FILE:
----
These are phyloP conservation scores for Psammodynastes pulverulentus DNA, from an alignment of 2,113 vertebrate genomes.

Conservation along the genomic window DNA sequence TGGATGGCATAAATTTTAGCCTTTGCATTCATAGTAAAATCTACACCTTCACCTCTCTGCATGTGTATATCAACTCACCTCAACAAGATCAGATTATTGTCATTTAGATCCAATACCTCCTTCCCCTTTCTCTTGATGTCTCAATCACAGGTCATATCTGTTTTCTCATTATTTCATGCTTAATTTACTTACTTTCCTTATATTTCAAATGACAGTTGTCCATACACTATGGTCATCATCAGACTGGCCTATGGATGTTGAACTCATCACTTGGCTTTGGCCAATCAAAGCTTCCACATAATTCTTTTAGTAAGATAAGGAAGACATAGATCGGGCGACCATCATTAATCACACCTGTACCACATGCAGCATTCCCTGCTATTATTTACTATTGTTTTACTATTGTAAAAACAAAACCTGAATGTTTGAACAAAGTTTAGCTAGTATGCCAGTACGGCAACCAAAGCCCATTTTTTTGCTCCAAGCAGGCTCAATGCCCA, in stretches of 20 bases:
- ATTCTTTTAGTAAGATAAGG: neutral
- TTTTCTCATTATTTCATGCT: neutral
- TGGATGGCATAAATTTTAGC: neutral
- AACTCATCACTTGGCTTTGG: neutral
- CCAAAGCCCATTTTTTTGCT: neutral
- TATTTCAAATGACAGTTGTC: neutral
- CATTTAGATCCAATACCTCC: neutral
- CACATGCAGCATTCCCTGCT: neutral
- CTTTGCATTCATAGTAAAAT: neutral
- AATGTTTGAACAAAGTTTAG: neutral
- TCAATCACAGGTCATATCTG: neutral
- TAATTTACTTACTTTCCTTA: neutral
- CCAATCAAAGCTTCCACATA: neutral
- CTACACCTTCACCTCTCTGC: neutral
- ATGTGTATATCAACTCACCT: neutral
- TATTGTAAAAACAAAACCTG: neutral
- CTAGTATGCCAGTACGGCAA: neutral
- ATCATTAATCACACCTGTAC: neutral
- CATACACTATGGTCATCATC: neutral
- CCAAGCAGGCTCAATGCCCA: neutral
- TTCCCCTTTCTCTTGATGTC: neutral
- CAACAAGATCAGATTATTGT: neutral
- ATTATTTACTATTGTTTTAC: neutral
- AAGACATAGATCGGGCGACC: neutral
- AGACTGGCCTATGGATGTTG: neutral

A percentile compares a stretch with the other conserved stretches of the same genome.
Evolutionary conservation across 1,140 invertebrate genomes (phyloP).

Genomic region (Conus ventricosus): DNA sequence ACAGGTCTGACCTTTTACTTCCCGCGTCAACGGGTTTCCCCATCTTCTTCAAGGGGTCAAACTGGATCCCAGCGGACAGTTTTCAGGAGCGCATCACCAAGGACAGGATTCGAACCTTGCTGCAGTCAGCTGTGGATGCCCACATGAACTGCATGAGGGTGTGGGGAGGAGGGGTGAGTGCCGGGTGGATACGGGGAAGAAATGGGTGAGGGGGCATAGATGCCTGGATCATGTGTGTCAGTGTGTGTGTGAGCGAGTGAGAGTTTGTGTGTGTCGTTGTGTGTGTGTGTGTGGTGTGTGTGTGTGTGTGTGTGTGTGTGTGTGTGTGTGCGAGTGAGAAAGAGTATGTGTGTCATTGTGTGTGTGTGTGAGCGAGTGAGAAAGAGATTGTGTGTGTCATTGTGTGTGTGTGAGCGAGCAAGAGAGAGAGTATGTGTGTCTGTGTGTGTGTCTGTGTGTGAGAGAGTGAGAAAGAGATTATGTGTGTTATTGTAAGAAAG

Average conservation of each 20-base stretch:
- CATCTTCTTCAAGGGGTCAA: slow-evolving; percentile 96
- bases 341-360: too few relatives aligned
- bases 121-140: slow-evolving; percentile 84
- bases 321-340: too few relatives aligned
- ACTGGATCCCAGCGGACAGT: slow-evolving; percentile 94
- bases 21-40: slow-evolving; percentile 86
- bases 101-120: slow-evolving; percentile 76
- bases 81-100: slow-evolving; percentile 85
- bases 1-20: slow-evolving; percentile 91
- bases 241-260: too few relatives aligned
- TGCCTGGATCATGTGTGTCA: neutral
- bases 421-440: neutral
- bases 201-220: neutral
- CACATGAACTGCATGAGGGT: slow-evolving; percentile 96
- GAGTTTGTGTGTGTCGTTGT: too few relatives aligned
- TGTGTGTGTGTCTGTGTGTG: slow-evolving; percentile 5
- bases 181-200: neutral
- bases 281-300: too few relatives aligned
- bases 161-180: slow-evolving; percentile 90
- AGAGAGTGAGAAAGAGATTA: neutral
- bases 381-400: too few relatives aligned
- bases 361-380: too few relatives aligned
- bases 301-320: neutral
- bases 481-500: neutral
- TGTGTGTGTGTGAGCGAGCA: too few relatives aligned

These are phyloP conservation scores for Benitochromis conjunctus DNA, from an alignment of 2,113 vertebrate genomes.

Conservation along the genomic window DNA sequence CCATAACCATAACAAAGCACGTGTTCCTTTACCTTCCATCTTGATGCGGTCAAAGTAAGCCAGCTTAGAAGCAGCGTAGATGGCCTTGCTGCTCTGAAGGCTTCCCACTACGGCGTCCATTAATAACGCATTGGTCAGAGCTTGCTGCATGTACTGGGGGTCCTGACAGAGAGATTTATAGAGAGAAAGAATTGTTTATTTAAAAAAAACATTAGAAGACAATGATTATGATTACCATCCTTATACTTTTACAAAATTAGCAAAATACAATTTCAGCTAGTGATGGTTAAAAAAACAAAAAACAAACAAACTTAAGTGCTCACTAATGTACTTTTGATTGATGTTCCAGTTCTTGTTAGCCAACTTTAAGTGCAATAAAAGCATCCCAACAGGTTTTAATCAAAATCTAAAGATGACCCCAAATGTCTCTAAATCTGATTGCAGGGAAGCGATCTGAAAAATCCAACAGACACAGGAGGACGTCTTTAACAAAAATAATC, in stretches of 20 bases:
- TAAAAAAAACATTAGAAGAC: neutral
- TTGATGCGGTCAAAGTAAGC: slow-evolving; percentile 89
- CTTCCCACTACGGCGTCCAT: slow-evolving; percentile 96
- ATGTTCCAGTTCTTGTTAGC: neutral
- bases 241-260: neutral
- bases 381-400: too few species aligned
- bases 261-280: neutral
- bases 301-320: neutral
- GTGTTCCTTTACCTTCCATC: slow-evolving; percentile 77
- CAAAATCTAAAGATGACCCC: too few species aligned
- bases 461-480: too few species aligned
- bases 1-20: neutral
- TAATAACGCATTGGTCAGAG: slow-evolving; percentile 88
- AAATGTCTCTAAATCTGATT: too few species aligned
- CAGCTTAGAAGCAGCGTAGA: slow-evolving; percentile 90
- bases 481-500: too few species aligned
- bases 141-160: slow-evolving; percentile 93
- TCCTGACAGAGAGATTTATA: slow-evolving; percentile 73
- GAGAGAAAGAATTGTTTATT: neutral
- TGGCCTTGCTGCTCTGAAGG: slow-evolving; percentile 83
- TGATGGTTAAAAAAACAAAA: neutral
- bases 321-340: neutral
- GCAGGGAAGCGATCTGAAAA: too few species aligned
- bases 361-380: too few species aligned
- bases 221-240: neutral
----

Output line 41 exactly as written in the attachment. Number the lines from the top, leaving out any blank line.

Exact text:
- bases 241-260: too few relatives aligned